BROOKLYN, New York, February 13, 2023 – Diarrhea. Constipation. Heartburn.
Millions of people suffer from these painfully common conditions, and often endure inconvenient and invasive medical procedures to diagnose the causes.
That could soon change.
In a study published in Nature Electronics, Khalil B. Ramadi, Assistant Professor of Bioengineering at NYU Tandon School of Engineering, revealed that he and a team of collaborators at MIT and Caltech have developed a tiny pill-like electromagnetic device that, once swallowed, could provide medical professionals a diagnostic window into the inner workings of the gastrointestinal (GI) tract.
The bluetooth-enabled device delivers a continual stream of data to a smartphone as it passes through the subject, using electromagnetic technology similar to what makes Magnetic Resonance Imaging (MRI) machines work.
This breakthrough means that the more than one-third of the global population with irritable bowel syndrome and other disorders related to motility – the functioning of muscles and nerves in the GI tract – could avoid standard diagnostic procedures like computerized tomography (CT) scans, X-rays or endoscopic tubes inserted through the nose or other entry point. Those procedures can be physically and mentally uncomfortable, rely on potentially harmful radiation, and demand patients spend considerable time inside medical facilities.
Instead, the ingestible radiation-free microdevice would require only that people keep close to electromagnetic coils as the device makes its way through their bodies. The coils could be worn in a backpack or jacket, so patients could go about their normal lives during the process.
“We anticipate that our ingestible microdevice may keep people out of hospitals and reduce burdens on the healthcare system, while delivering information vital to diagnose motility disorders as accurately as possible,” said Ramadi, who heads the Laboratory for Advanced Neuroengineering and Translational Medicine at NYU Abu Dhabi.
Ramadi and his colleagues spent three years developing the device, which required creating a system of electromagnets that could function with high-resolution throughout the one-to-two foot range of the human abdomen, and not degrade in the GI tract. In the Nature Electronics paper, they announced their successful trial on pigs, suggesting the likelihood of similar results in human trials necessary for the device’s eventual real-world availability.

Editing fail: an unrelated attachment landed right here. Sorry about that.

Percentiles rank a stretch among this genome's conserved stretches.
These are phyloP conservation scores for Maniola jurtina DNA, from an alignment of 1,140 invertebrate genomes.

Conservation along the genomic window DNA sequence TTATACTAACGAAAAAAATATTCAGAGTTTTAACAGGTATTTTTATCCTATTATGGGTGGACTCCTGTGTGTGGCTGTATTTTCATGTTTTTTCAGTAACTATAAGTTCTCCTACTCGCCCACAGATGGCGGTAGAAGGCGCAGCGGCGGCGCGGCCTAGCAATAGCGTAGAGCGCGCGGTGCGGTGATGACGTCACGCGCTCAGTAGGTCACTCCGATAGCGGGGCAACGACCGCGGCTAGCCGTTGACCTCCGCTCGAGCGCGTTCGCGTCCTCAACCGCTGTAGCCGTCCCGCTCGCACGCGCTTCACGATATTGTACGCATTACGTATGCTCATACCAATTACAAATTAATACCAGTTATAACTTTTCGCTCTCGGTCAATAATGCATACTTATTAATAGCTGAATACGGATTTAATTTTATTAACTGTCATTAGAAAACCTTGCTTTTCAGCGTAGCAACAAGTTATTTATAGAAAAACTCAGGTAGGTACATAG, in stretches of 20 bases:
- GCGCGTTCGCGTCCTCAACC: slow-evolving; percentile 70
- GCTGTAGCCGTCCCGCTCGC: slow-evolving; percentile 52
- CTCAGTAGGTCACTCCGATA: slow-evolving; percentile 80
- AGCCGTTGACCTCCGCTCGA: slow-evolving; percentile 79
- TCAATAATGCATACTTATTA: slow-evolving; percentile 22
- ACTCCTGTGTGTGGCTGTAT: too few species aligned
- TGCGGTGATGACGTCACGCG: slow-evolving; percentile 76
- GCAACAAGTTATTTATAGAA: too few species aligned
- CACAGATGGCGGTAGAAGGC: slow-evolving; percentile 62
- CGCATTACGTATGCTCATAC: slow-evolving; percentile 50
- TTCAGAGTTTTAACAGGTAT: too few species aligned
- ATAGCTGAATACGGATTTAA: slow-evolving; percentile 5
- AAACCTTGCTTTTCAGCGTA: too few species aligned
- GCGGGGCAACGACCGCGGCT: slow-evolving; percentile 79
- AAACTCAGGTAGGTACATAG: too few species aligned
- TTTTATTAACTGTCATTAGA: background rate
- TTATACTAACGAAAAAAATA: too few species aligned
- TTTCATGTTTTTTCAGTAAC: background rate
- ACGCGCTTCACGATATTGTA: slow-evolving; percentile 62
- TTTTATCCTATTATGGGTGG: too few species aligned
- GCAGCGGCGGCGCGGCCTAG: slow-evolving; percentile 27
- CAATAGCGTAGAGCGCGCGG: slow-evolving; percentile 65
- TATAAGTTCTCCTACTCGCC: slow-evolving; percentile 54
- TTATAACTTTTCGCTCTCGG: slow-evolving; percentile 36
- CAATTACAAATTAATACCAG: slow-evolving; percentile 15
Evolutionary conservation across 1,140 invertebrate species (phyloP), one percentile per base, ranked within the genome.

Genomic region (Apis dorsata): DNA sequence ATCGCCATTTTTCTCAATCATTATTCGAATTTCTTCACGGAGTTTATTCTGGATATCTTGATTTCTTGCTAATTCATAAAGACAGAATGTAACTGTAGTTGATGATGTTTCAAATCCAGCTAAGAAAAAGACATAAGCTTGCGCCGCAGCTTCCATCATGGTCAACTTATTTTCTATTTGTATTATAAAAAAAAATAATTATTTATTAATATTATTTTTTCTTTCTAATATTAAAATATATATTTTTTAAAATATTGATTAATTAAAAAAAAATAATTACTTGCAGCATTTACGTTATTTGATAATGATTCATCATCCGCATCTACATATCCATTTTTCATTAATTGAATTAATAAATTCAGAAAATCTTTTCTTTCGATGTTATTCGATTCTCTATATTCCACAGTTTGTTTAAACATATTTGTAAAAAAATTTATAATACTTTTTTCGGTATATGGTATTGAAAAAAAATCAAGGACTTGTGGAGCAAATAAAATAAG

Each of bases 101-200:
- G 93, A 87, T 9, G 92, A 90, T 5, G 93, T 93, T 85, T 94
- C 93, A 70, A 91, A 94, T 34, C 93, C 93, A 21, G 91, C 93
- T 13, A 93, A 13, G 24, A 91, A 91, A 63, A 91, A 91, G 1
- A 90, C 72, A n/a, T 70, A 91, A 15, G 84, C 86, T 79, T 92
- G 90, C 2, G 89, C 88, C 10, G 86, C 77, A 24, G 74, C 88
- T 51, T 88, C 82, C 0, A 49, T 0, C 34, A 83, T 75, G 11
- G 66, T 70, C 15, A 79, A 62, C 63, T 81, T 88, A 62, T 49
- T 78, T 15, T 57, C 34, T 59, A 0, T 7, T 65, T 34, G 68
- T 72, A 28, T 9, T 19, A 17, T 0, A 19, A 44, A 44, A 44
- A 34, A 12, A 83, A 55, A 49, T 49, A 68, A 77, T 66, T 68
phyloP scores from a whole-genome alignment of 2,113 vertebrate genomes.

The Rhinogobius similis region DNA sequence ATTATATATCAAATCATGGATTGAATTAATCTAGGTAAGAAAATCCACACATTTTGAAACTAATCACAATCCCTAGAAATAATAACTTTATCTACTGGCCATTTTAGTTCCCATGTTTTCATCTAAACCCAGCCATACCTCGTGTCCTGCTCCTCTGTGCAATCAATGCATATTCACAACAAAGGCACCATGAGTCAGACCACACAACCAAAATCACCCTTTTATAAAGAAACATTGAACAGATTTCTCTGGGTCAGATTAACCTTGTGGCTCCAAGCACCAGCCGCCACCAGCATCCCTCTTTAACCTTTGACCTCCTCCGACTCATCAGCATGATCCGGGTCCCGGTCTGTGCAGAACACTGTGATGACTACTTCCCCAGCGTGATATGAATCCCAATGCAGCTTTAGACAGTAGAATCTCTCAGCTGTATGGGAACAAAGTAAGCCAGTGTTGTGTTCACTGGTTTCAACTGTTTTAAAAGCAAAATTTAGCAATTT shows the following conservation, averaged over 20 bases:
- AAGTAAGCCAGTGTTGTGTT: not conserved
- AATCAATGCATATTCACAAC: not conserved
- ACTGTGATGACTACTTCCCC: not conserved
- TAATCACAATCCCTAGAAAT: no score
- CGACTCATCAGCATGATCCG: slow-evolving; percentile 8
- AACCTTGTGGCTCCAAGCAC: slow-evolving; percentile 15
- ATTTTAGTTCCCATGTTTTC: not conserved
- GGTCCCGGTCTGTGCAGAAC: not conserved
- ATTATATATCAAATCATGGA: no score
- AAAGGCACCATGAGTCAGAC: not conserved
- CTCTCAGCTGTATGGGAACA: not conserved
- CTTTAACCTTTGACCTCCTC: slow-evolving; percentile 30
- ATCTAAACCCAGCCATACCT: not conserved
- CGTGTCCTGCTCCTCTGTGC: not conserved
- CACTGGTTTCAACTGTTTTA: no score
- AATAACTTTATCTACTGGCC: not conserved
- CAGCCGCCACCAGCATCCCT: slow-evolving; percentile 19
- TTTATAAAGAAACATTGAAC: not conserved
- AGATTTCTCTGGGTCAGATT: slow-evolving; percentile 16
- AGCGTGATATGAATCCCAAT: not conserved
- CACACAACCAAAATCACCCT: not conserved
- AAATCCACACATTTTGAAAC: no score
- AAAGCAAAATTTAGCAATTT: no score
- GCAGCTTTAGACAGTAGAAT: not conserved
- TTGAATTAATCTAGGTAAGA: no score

“Motility disorders and diseases involve the GI tract moving at abnormal speeds, including by working too quickly or slowly in specific places, but those things can be frustratingly difficult to measure,” said Ramadi. “Current ingestible trackers tell us conditions like temperature inside the body, or capture images, but don’t directly indicate their location. Once our highly-sensitive device is swallowed it also shows us exactly where it is at any time. That gives us a timeline of the tract’s movement and exposes the precise place of the malfunction, information critical to identifying the underlying disease.”
This new study adds to Ramadi’s track record in pioneering novel ingestibles that can diagnose and treat medical conditions. Previously, he announced that his team created an ingestible device that uses electrical signals to modulate brain activity via the gut, a development that could lead to treating a range of diseases, from Alzheimer’s to diabetes, without medications - and their attendant side effects – or surgery.
Ramadi’s work also exemplifies Tandon’s commitment to groundbreaking research that improves healthcare, one of the School’s areas of excellence. Among many other contributions to the field, Tandon researchers have recently created smartwatch-like devices that can help wearers manage their mental states; retina scanning that can predict stroke reoccurance; technology to help track the development of breast cancer; and models to assess the accuracy of mortality predictions when applied to different geographies.
As a lead author, Ramadi wrote the Nature Electronics paper together with Saransh Sharma, a graduate student at Caltech. Azita Emami, Giovanni Traverso, and Mikhail Shapiro are the senior authors of the study. The paper is available online here.
About the New York University Tandon School of Engineering
The NYU Tandon School of Engineering dates to 1854, the founding date for both the New York University School of Civil Engineering and Architecture and the Brooklyn Collegiate and Polytechnic Institute. A January 2014 merger created a comprehensive school of education and research in engineering and applied sciences as part of a global university, with close connections to engineering programs at NYU Abu Dhabi and NYU Shanghai. NYU Tandon is rooted in a vibrant tradition of entrepreneurship, intellectual curiosity, and innovative solutions to humanity’s most pressing global challenges. Research at Tandon focuses on vital intersections between communications/IT, cybersecurity, and data science/AI/robotics systems and tools and critical areas of society that they influence, including emerging media, health, sustainability, and urban living. We believe diversity is integral to excellence, and are creating a vibrant, inclusive, and equitable environment for all of our students, faculty and staff. For more information, visit engineering.nyu.edu